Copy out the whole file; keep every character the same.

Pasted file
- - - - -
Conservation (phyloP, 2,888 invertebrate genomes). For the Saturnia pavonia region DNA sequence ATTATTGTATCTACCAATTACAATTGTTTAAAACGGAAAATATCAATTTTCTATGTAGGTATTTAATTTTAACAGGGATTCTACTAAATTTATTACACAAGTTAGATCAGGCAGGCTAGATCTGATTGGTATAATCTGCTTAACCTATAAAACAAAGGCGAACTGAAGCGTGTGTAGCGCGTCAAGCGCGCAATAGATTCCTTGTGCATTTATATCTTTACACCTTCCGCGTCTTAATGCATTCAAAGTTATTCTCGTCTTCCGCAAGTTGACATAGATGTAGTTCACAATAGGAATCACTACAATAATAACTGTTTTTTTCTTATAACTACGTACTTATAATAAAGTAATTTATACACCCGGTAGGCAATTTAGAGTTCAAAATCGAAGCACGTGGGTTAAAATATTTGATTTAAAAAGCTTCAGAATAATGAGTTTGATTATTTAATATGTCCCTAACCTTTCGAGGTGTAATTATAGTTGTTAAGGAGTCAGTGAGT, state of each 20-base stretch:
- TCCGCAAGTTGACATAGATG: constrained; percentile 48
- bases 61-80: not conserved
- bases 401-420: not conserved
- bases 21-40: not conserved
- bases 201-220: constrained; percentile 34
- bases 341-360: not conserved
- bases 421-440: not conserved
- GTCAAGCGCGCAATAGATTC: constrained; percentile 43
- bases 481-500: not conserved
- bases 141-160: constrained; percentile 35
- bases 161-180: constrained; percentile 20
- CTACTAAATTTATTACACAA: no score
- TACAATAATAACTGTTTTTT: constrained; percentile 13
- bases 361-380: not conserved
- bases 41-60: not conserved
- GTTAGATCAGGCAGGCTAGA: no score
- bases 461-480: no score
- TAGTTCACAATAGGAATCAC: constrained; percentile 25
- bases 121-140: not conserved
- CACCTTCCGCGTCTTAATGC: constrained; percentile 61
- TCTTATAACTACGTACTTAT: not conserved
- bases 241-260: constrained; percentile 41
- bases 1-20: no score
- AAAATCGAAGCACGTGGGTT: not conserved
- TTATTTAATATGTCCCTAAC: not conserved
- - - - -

Conservation (phyloP, 2,888 invertebrate genomes). For the Saturnia pavonia region DNA sequence ATTATTGTATCTACCAATTACAATTGTTTAAAACGGAAAATATCAATTTTCTATGTAGGTATTTAATTTTAACAGGGATTCTACTAAATTTATTACACAAGTTAGATCAGGCAGGCTAGATCTGATTGGTATAATCTGCTTAACCTATAAAACAAAGGCGAACTGAAGCGTGTGTAGCGCGTCAAGCGCGCAATAGATTCCTTGTGCATTTATATCTTTACACCTTCCGCGTCTTAATGCATTCAAAGTTATTCTCGTCTTCCGCAAGTTGACATAGATGTAGTTCACAATAGGAATCACTACAATAATAACTGTTTTTTTCTTATAACTACGTACTTATAATAAAGTAATTTATACACCCGGTAGGCAATTTAGAGTTCAAAATCGAAGCACGTGGGTTAAAATATTTGATTTAAAAAGCTTCAGAATAATGAGTTTGATTATTTAATATGTCCCTAACCTTTCGAGGTGTAATTATAGTTGTTAAGGAGTCAGTGAGT, state of each 20-base stretch:
- TCCGCAAGTTGACATAGATG: constrained; percentile 48
- bases 61-80: not conserved
- bases 401-420: not conserved
- bases 21-40: not conserved
- bases 201-220: constrained; percentile 34
- bases 341-360: not conserved
- bases 421-440: not conserved
- GTCAAGCGCGCAATAGATTC: constrained; percentile 43
- bases 481-500: not conserved
- bases 141-160: constrained; percentile 35
- bases 161-180: constrained; percentile 20
- CTACTAAATTTATTACACAA: no score
- TACAATAATAACTGTTTTTT: constrained; percentile 13
- bases 361-380: not conserved
- bases 41-60: not conserved
- GTTAGATCAGGCAGGCTAGA: no score
- bases 461-480: no score
- TAGTTCACAATAGGAATCAC: constrained; percentile 25
- bases 121-140: not conserved
- CACCTTCCGCGTCTTAATGC: constrained; percentile 61
- TCTTATAACTACGTACTTAT: not conserved
- bases 241-260: constrained; percentile 41
- bases 1-20: no score
- AAAATCGAAGCACGTGGGTT: not conserved
- TTATTTAATATGTCCCTAAC: not conserved